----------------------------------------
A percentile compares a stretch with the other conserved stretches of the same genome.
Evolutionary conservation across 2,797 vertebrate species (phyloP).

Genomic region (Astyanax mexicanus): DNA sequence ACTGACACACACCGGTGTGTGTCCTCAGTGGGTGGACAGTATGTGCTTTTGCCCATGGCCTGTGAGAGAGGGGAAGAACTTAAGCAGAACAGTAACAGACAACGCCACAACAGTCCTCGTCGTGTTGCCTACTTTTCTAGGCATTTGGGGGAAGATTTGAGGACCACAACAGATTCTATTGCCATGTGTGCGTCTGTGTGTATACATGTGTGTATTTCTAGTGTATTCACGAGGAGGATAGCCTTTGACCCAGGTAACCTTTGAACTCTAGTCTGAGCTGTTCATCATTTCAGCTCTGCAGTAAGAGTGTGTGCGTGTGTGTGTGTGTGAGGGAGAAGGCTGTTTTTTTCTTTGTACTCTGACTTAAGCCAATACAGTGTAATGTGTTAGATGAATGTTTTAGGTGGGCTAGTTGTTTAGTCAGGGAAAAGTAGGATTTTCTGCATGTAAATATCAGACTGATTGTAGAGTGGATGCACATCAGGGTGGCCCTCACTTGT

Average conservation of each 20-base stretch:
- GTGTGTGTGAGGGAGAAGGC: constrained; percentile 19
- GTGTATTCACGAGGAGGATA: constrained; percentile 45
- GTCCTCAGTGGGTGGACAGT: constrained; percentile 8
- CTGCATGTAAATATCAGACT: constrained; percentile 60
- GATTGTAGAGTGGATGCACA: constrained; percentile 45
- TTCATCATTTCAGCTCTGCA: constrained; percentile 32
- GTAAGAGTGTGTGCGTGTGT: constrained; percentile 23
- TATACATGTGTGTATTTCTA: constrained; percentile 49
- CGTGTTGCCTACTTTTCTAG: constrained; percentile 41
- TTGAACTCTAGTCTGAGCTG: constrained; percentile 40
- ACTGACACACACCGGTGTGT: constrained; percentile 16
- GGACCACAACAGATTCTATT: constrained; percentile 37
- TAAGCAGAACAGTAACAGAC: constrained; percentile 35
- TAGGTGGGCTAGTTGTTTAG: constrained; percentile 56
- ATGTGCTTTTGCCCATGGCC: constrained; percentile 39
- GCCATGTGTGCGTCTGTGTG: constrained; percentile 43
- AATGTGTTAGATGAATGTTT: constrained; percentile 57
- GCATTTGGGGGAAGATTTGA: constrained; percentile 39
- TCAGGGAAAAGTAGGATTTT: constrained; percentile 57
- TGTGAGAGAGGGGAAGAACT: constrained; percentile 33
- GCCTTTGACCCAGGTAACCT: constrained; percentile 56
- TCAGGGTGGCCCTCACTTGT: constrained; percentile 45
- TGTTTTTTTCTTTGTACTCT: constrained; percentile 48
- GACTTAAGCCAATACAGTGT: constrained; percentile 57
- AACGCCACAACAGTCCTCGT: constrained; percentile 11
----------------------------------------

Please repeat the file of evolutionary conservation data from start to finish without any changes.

A percentile compares a stretch with the other conserved stretches of the same genome.
Evolutionary conservation across 2,797 vertebrate species (phyloP).

Genomic region (Astyanax mexicanus): DNA sequence ACTGACACACACCGGTGTGTGTCCTCAGTGGGTGGACAGTATGTGCTTTTGCCCATGGCCTGTGAGAGAGGGGAAGAACTTAAGCAGAACAGTAACAGACAACGCCACAACAGTCCTCGTCGTGTTGCCTACTTTTCTAGGCATTTGGGGGAAGATTTGAGGACCACAACAGATTCTATTGCCATGTGTGCGTCTGTGTGTATACATGTGTGTATTTCTAGTGTATTCACGAGGAGGATAGCCTTTGACCCAGGTAACCTTTGAACTCTAGTCTGAGCTGTTCATCATTTCAGCTCTGCAGTAAGAGTGTGTGCGTGTGTGTGTGTGTGAGGGAGAAGGCTGTTTTTTTCTTTGTACTCTGACTTAAGCCAATACAGTGTAATGTGTTAGATGAATGTTTTAGGTGGGCTAGTTGTTTAGTCAGGGAAAAGTAGGATTTTCTGCATGTAAATATCAGACTGATTGTAGAGTGGATGCACATCAGGGTGGCCCTCACTTGT

Average conservation of each 20-base stretch:
- GTGTGTGTGAGGGAGAAGGC: constrained; percentile 19
- GTGTATTCACGAGGAGGATA: constrained; percentile 45
- GTCCTCAGTGGGTGGACAGT: constrained; percentile 8
- CTGCATGTAAATATCAGACT: constrained; percentile 60
- GATTGTAGAGTGGATGCACA: constrained; percentile 45
- TTCATCATTTCAGCTCTGCA: constrained; percentile 32
- GTAAGAGTGTGTGCGTGTGT: constrained; percentile 23
- TATACATGTGTGTATTTCTA: constrained; percentile 49
- CGTGTTGCCTACTTTTCTAG: constrained; percentile 41
- TTGAACTCTAGTCTGAGCTG: constrained; percentile 40
- ACTGACACACACCGGTGTGT: constrained; percentile 16
- GGACCACAACAGATTCTATT: constrained; percentile 37
- TAAGCAGAACAGTAACAGAC: constrained; percentile 35
- TAGGTGGGCTAGTTGTTTAG: constrained; percentile 56
- ATGTGCTTTTGCCCATGGCC: constrained; percentile 39
- GCCATGTGTGCGTCTGTGTG: constrained; percentile 43
- AATGTGTTAGATGAATGTTT: constrained; percentile 57
- GCATTTGGGGGAAGATTTGA: constrained; percentile 39
- TCAGGGAAAAGTAGGATTTT: constrained; percentile 57
- TGTGAGAGAGGGGAAGAACT: constrained; percentile 33
- GCCTTTGACCCAGGTAACCT: constrained; percentile 56
- TCAGGGTGGCCCTCACTTGT: constrained; percentile 45
- TGTTTTTTTCTTTGTACTCT: constrained; percentile 48
- GACTTAAGCCAATACAGTGT: constrained; percentile 57
- AACGCCACAACAGTCCTCGT: constrained; percentile 11